Per discussion about cities getting hit there are a number of places that are potentially due for disaster. St. Louis was torn to bits in the late 1800s, The Twin Cities havn't seen a violent long track tornado since 1965, Fargo was hit by an F5 in the 50's, Topeka took a violent hit in the 60's, Omaha in the 70's. While May 3, 1999 was devasting, a glance at a map shows a track that had a lot of less densely populated territory than a track slightly north. There are plenty of less thought of locations that could be prime... Sioux Falls, Sioux City, St. Cloud, MN (last major hit in the 1800s), Lincoln, NE (close call with Hallam), Mason City, IA, Mankato, MN (several near misses since 1992), Norfolk, NE, Madison, WI... pick your regional population center. It is simply a matter of time before the wedge from hell plows through the core of a large metro area during the rush hour. Unfortuantely fatalities would be in the hundreds, perhaps thousanads. It hasn't happened yet, but it could happen tomorrow. I never thought we would see another 100+, much less 1000+ dead in a U.S. hurricane and then Katrina hit.
 
But to get to my point and to back up Brock's comments, the whole North Texas, Western North Texas, and SW Oklahoma region is long overdue for tornadic activity and not just a rogue event either. I especially believe this for North Texas. I moved to North Texas in the summer of 2002 so I wasnt around nor was I heavily involved in storm tracking when downtown Ft. Worth got hit in 2001 or 2000 whichever year it was. But one thing I do know and am aware of is the significant drop in severe weather overall in North Texas since that season of the Ft. Worth tornado.
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Uh oh....this is starting to sound like an Accuweather press release! But yes the Dallas-Ft. Worth metroplex only had one supercell event last year on 25 April 2005 - definitely far below climatological expectations. However, until a system digs far enough south the mid-level winds are going to struggle to support supercell and/or tornadic activity in this region.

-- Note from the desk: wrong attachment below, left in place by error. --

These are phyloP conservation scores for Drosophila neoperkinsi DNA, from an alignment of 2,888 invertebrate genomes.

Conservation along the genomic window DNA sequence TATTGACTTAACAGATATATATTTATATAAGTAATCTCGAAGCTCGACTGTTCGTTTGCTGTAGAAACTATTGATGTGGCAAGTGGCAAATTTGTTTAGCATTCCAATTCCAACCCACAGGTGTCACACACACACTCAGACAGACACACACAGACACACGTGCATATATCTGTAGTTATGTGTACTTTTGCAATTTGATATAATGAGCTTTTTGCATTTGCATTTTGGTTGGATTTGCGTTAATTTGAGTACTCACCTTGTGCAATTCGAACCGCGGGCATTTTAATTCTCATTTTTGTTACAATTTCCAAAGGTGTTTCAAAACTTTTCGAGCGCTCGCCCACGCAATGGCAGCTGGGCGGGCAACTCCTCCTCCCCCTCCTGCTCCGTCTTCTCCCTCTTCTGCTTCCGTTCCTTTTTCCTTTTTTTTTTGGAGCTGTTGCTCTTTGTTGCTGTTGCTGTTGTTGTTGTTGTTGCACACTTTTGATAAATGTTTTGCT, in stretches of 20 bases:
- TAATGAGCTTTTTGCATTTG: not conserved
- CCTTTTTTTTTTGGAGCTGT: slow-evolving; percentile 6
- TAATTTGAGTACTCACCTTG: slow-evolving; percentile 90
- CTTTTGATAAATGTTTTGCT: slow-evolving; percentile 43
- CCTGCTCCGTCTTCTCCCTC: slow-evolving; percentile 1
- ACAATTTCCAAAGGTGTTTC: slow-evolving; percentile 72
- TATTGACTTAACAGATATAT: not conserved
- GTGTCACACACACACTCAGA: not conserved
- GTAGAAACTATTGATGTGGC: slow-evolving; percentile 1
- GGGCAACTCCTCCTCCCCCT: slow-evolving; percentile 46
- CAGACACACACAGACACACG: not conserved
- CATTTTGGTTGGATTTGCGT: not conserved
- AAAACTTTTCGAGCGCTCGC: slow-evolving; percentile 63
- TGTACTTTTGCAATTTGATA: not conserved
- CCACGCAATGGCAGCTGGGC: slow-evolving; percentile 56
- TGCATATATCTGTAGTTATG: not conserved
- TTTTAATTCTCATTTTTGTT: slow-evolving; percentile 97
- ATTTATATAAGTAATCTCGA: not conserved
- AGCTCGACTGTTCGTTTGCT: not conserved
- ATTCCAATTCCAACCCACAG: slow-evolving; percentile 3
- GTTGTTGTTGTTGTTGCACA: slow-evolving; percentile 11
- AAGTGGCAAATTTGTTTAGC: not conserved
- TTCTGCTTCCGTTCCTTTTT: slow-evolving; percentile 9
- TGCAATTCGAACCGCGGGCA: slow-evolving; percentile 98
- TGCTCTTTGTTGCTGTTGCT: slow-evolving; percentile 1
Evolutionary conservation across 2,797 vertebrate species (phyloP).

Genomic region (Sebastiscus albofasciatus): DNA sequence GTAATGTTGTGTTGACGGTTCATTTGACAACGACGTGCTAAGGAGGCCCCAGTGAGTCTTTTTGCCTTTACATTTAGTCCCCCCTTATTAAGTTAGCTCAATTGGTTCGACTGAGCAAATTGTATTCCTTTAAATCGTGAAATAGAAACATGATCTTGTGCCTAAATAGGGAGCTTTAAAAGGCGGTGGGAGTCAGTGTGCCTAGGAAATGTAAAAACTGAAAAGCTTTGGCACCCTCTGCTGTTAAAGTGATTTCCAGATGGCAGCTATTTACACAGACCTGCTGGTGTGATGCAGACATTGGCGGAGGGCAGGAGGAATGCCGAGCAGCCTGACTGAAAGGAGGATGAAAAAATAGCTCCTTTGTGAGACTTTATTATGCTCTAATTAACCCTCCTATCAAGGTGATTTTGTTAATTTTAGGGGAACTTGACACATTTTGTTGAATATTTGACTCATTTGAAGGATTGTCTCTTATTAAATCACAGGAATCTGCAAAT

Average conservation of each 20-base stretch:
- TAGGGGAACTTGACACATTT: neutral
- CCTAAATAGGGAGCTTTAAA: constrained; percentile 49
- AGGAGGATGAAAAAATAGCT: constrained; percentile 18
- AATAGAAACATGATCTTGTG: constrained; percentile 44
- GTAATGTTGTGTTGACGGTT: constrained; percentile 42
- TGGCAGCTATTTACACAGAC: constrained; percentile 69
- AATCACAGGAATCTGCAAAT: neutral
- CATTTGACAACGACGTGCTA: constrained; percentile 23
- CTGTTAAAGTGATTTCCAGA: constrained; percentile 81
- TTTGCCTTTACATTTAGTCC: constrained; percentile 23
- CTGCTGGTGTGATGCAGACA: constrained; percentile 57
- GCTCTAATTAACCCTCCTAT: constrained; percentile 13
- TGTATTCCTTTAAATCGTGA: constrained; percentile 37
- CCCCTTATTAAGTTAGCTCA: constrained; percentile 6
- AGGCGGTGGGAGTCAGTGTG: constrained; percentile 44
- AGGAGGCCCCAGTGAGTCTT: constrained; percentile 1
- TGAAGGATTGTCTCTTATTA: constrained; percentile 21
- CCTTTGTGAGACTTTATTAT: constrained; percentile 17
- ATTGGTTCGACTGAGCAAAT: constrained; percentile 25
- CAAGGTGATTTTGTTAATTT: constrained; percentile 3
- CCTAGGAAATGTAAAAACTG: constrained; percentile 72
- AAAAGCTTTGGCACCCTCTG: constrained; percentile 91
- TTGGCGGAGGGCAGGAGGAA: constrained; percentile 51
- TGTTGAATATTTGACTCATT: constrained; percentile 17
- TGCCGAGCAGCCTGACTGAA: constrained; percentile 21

You want a place where people are complacent about tornadoes, it's eastern Colorado. My hometown of Fort Morgan, 80 miles northeast of Denver, has never been hit by a tornado or any other sort of disaster in 122 years of existence. It's frightening to see how casually people stroll down the street when the sirens are blowing (I saw this for myself on July 21, 2000 when a highly visible F2 tornado moved just 10 miles west of town) People just don't listen to the warnings anymore. We've had strong tornadoes in Colorado in the past; sure their not as common as even say in western Kansas but we do get them and I'm frightened to death of the prospect of even an F2 or F3 hitting one of the larger towns in northeastern Colorado, because of the high number of mobile home parks/modulars on every pivot corner/poorly constructed single family homes and overall low level of severe weather awareness. :blink: I have a feeling we may see a significant outbreak in the western High Plains in the late May/June timeframe, something we haven't seen in 6 years. I'm hungry to bag some great tornadoes without having to drive a few hundred miles, but I don't want to have a stomachache afterwards if one of the towns out in this area gets badly damaged/destroyed by a strong or violent tornado. :(
 
Sounds like the situation here. Macomb's never been hit by a tornado either. When we had a warning on the 2nd, people were in the streets looking around for the tornado. I live in the dorms and the sirens didn't even go off in the buildings, neither did the city siren.